Several new studies focusing on Alcohol consumption have been published recently, and the findings will be mostly disappointing for those who have been going on the assumption that moderate drinking is safe and even healthy in some ways. We’ve collected some of the ‘new evidence’…
Asian study debunks positive effects on stroke
A study of some 500,000 Asians has demonstrated that previous studies, published as recently as 2016, suggesting moderate Alcohol consumption may protect against ischemic stroke were wrong. The new study, a collaboration between Oxford University (US) and Peking University (PRC) this month, does not protect against cardiovascular disease, and, in fact, increases the risk of stroke. The new study was reported recently in the British Medical Association journal Lancet.
Giving up drinking increases mental well being
Conventional wisdom in medical circles has – until recently – suggested that moderate drinking may be considered a part of a healthy lifestyle. Now, a Hong King University study published in the Canadian Medical Association Journal suggests that giving up drinking Alcohol entirely increases mental well being, especially in women.
“More evidence suggests caution in recommending moderate drinking as part of a healthy diet,” notes Hong Kong Co-author Dr. Michael Ni.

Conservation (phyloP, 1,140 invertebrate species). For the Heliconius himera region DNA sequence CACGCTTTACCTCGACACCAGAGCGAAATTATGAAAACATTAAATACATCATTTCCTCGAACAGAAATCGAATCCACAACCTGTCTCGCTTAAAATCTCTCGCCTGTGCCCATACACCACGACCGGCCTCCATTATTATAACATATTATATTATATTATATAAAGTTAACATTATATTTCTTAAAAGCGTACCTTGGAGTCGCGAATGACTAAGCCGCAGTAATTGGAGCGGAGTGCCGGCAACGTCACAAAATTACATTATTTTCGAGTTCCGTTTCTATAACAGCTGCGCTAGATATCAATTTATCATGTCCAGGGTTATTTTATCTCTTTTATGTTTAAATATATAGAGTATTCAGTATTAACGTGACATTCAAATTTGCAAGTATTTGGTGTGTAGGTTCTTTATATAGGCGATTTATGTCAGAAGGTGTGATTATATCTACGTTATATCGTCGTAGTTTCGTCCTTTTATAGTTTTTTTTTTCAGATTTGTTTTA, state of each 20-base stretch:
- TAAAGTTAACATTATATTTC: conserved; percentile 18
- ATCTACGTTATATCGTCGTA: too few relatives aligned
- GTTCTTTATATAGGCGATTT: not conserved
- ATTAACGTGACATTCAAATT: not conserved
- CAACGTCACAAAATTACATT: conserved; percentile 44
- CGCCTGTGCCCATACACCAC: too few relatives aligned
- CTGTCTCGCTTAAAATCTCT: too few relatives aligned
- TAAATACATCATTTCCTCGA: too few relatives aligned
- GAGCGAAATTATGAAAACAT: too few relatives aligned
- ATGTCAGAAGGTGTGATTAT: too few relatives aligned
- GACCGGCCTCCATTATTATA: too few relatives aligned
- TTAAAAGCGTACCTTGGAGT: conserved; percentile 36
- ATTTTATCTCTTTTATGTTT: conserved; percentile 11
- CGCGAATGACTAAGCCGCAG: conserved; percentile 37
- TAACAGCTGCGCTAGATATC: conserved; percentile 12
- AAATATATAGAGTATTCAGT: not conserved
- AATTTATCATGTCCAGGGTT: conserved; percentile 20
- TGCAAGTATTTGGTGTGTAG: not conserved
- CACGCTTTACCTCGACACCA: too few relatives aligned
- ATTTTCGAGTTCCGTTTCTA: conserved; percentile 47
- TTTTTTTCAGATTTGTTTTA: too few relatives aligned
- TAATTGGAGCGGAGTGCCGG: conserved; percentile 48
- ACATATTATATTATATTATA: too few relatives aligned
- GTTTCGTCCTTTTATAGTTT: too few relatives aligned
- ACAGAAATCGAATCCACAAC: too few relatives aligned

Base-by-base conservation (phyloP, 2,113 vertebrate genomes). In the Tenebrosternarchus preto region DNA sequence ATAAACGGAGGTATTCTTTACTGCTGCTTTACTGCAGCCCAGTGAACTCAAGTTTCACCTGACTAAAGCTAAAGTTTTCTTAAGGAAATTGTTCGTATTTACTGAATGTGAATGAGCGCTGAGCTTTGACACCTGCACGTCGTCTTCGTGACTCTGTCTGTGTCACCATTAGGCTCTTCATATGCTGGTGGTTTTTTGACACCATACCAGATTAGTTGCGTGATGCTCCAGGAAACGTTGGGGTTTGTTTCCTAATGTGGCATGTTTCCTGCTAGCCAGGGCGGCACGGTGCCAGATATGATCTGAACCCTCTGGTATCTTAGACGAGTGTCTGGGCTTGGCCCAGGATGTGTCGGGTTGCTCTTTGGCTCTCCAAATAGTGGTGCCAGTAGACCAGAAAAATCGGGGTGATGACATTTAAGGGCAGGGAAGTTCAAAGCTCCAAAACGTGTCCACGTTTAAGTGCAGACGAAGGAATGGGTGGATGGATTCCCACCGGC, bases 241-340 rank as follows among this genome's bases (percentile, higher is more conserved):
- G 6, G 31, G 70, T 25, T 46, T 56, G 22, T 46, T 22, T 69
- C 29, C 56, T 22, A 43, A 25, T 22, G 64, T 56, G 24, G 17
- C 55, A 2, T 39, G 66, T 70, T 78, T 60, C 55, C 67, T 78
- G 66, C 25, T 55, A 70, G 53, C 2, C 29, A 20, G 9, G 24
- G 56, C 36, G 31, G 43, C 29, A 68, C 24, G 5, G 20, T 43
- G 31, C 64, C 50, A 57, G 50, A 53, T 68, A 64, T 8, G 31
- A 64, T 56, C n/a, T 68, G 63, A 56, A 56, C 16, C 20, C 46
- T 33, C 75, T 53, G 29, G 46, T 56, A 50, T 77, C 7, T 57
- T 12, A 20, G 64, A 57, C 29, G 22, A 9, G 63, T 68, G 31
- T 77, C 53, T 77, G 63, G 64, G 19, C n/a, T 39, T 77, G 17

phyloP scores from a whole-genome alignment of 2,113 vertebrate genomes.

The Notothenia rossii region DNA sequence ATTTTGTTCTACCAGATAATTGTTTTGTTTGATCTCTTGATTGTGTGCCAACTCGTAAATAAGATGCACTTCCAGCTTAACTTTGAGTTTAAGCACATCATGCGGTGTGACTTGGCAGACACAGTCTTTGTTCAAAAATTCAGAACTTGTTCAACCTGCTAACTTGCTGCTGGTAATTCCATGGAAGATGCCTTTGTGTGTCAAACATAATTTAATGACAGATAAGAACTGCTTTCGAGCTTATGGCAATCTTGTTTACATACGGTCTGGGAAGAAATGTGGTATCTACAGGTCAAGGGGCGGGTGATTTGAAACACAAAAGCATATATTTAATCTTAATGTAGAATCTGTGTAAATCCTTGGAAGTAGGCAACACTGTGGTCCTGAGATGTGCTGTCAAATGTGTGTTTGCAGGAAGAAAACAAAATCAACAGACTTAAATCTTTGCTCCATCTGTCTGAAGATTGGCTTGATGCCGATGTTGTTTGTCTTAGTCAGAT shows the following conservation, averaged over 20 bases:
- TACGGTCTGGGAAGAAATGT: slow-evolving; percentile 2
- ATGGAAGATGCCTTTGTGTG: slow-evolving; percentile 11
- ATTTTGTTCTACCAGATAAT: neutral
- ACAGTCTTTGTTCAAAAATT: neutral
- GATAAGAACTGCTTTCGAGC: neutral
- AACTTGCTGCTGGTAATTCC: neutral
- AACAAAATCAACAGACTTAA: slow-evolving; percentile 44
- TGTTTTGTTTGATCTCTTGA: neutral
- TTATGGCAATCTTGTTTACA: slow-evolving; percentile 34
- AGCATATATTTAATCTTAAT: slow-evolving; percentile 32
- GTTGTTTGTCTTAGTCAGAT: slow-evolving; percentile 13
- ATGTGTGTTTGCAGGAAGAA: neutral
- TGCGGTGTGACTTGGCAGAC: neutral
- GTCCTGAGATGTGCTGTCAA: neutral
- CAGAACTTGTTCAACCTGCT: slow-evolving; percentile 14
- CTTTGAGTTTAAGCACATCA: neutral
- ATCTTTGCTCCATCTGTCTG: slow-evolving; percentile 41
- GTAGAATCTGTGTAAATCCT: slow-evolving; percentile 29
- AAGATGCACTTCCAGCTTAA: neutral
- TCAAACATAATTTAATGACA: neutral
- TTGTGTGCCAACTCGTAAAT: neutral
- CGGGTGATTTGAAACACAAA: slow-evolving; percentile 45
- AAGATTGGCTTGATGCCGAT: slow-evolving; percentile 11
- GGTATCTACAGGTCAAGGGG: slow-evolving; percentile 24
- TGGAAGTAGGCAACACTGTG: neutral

On the bright side…
A new study published in the journal Alcoholism: Clinical and Experimental Research suggests that older adults who drink occasionally may live longer than nondrinkers.
Common sense has always told us that drinking Alcohol is not good for us. Whether it’s the morning-after hangover, the development of liver disease in mid life, or cumulative effects over a lifetime of consuming what some define as a poison, all indicators point to Alcohol as a bad idea. Yet many of us routinely have a drink or two after work or with supper, and some are strongly addicted to booze in some form or another, and routinely overindulge to ease the pain of withdrawal.
Like hard drugs and smoking, drinking Alcohol abuse usually begins as social or recreational consumption and evolves to habituation and, finally, true addiction, or alcoholism. The difference between Alcohol and other forms of addiction is that booze is not strongly disapproved of in society – as smoking once was not – and is, in fact, still the norm in some cultures and social strata.
No matter how bad Alcohol (and Tobacco) may be for us, it’s hard, if not impossible for those who have adopted either habit to give it up, as long as governments condone or passively approve of the substances on which their habits depend in order to reap the reward of billions in excise taxes collected every year from their sales.
~ Maggie J.